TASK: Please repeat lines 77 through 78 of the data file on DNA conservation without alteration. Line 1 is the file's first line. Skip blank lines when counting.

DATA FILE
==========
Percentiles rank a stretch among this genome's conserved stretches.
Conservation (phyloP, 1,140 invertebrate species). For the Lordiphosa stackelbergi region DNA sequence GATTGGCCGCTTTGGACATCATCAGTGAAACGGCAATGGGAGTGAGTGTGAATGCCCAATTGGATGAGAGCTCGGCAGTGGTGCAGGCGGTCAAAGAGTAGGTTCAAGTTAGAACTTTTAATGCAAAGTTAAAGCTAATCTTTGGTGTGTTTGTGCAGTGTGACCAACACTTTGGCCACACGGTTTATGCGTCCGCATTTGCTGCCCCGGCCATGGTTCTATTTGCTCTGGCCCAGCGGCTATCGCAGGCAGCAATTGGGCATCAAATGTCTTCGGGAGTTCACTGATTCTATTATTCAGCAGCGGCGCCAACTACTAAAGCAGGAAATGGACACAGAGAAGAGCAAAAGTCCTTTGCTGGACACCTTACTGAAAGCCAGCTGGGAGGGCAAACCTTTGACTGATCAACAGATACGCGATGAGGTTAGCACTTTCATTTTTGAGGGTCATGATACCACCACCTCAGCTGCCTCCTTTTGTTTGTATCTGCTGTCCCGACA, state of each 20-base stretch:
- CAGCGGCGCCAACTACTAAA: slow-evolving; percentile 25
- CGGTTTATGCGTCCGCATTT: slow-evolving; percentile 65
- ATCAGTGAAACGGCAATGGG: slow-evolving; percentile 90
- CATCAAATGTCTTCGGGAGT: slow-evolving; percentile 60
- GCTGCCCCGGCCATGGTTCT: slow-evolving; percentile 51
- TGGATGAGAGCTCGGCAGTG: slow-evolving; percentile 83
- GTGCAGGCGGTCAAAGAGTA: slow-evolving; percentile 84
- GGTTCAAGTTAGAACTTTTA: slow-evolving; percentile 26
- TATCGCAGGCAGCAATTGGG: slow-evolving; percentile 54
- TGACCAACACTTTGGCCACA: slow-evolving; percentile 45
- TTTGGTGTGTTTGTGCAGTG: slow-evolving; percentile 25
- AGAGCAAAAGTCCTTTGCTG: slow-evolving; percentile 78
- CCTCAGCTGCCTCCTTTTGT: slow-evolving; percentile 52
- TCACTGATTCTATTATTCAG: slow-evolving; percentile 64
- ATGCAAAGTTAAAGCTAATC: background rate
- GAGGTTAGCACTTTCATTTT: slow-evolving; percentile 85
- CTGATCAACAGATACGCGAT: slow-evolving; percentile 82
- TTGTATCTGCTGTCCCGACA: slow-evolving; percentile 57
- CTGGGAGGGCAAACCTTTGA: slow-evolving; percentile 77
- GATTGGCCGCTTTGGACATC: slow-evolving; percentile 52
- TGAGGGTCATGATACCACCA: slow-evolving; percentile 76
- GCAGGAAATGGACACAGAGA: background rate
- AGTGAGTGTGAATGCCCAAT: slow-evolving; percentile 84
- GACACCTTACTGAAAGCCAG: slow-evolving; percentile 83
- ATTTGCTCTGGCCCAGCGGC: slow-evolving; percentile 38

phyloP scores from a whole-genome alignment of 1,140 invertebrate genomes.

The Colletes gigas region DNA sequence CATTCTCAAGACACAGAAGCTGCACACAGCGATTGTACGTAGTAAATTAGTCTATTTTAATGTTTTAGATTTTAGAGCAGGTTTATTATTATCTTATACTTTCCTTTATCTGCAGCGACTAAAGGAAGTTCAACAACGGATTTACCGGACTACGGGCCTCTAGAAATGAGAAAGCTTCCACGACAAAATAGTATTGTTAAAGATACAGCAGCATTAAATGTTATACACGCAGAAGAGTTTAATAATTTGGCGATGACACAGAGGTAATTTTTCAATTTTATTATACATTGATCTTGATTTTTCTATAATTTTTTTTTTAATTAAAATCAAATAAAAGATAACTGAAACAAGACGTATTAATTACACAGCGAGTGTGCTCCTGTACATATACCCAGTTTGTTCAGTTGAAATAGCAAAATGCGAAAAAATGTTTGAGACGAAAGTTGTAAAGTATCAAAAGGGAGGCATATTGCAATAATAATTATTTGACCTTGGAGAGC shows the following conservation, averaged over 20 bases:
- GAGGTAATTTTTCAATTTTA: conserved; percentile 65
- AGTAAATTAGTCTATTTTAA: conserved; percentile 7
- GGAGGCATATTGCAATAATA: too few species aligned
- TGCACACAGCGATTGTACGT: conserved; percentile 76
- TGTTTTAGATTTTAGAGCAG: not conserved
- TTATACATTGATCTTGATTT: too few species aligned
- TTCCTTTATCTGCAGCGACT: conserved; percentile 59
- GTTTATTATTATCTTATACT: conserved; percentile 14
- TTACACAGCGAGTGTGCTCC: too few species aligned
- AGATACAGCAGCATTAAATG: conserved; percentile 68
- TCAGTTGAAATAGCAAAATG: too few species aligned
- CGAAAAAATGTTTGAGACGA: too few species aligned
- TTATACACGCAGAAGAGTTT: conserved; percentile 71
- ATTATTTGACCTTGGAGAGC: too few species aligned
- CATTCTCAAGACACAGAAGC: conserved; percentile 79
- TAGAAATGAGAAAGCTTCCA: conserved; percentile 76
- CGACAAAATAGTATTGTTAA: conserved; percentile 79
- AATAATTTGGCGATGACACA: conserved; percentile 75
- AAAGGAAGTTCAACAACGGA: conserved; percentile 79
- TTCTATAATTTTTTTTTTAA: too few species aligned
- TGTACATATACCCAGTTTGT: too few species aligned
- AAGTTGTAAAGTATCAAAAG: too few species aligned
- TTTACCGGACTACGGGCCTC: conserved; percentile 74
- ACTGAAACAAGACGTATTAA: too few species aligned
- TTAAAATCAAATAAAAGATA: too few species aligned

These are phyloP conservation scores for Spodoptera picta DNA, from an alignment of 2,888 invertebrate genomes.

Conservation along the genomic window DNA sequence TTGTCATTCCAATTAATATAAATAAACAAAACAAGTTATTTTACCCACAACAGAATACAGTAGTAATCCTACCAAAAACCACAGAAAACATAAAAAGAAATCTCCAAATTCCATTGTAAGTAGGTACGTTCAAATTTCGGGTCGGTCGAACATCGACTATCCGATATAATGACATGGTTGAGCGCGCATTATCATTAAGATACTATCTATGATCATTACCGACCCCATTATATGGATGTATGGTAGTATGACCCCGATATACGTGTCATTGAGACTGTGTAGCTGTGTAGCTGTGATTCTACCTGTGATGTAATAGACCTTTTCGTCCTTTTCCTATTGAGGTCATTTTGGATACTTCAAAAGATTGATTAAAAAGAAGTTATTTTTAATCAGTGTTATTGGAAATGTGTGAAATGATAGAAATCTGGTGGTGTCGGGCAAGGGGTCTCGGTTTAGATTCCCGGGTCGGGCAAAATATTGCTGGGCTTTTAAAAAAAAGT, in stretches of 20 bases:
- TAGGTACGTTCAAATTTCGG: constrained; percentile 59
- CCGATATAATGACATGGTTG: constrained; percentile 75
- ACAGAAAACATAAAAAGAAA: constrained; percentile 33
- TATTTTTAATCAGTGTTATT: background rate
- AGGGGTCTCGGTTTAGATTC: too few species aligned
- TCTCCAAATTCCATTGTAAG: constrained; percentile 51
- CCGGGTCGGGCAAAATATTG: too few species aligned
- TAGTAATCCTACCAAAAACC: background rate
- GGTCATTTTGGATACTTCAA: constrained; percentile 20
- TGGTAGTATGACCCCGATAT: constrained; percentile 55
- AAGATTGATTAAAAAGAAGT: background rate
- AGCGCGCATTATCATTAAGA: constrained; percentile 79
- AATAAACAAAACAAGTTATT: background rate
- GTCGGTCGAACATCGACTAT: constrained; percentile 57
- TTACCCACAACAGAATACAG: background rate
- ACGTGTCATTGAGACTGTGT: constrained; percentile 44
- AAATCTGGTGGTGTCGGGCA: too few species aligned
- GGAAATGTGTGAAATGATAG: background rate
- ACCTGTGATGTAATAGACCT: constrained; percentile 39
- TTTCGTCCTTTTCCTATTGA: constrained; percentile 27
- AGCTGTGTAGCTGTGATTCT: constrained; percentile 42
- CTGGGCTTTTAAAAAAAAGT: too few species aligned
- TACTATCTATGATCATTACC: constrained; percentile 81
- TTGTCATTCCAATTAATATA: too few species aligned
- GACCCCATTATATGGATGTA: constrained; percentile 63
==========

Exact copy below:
- AGCTGTGTAGCTGTGATTCT: constrained; percentile 42
- CTGGGCTTTTAAAAAAAAGT: too few species aligned